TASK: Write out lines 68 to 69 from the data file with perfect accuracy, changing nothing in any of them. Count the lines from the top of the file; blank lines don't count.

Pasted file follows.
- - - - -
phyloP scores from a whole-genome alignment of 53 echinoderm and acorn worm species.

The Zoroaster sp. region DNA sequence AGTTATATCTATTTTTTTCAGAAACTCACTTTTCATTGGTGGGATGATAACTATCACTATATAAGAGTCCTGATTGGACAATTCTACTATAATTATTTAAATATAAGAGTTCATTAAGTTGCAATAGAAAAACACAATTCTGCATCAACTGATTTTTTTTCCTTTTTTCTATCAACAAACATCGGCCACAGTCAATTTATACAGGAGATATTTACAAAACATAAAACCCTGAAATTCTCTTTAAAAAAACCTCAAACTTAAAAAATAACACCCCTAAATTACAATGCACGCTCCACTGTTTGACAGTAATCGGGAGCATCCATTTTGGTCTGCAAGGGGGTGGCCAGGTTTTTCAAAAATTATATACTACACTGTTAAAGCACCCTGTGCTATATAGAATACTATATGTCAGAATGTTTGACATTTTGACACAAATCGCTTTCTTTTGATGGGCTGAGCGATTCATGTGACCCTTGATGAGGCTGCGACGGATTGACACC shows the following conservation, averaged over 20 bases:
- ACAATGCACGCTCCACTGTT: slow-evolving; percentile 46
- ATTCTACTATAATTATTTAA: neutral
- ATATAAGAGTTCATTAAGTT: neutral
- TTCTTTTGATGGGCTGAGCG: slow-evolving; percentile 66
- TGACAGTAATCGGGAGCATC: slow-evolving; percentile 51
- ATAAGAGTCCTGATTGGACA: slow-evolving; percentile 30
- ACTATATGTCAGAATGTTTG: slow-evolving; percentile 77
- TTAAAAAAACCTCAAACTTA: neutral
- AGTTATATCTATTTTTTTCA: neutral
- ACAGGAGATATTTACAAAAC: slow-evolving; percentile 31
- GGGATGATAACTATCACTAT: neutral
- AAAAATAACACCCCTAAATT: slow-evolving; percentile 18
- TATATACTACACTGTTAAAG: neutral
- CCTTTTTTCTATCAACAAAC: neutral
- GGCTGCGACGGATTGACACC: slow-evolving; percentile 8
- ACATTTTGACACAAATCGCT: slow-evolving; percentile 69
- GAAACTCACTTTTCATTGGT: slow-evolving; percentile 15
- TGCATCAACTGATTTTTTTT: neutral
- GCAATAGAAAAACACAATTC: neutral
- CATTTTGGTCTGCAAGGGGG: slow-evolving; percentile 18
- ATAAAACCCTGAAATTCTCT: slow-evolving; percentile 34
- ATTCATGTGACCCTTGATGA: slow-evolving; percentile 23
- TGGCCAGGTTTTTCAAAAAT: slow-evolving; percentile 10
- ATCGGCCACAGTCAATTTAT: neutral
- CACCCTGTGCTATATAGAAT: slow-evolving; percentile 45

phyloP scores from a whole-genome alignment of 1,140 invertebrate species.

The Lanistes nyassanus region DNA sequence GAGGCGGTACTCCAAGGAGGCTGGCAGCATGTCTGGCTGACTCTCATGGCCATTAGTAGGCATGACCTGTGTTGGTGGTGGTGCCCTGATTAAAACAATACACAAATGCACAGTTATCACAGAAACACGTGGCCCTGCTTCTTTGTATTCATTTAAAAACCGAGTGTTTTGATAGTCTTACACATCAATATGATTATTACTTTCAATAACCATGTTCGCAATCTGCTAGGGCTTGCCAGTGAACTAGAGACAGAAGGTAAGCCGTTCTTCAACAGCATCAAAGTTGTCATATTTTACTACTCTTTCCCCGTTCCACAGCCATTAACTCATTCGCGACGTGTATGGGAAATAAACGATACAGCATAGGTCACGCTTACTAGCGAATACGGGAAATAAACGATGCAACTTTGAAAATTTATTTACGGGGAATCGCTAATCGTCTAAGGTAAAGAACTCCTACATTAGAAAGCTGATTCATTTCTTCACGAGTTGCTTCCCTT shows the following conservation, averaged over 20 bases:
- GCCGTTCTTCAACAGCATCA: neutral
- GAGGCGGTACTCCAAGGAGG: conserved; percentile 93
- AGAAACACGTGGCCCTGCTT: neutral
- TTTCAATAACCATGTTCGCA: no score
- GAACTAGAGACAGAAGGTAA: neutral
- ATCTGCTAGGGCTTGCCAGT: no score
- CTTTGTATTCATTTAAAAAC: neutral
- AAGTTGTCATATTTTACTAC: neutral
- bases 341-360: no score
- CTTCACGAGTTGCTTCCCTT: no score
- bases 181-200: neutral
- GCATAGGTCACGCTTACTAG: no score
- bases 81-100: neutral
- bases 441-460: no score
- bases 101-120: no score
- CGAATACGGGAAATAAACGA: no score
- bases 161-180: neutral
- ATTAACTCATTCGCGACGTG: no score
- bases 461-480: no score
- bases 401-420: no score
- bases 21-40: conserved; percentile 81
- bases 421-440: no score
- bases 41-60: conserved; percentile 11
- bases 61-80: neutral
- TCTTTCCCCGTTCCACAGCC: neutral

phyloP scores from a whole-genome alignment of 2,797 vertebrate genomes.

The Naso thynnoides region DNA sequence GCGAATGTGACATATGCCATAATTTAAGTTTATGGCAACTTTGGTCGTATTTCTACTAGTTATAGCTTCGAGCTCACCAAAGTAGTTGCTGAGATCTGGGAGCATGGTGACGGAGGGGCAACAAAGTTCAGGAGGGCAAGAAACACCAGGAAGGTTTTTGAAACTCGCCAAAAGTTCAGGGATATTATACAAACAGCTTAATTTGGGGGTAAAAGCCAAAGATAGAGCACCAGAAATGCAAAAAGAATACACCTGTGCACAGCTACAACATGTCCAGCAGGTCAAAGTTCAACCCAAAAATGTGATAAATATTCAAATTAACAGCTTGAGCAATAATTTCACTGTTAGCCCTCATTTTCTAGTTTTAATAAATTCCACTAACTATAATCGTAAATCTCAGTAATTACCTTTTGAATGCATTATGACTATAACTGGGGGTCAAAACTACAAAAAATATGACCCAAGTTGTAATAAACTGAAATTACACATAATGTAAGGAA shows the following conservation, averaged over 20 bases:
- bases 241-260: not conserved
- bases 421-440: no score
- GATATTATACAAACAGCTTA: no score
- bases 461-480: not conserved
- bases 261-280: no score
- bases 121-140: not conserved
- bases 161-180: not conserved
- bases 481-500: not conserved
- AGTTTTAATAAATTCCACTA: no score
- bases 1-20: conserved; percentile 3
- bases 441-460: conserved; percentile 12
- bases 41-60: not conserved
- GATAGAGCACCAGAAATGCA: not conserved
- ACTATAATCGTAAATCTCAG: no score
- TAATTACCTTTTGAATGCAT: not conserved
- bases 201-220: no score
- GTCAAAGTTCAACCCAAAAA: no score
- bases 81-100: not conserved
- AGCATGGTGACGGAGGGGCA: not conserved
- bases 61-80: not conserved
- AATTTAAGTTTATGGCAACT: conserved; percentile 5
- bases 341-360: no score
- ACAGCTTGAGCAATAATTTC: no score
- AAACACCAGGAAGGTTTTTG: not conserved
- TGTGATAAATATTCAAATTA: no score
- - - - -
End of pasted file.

- bases 41-60: not conserved
- GATAGAGCACCAGAAATGCA: not conserved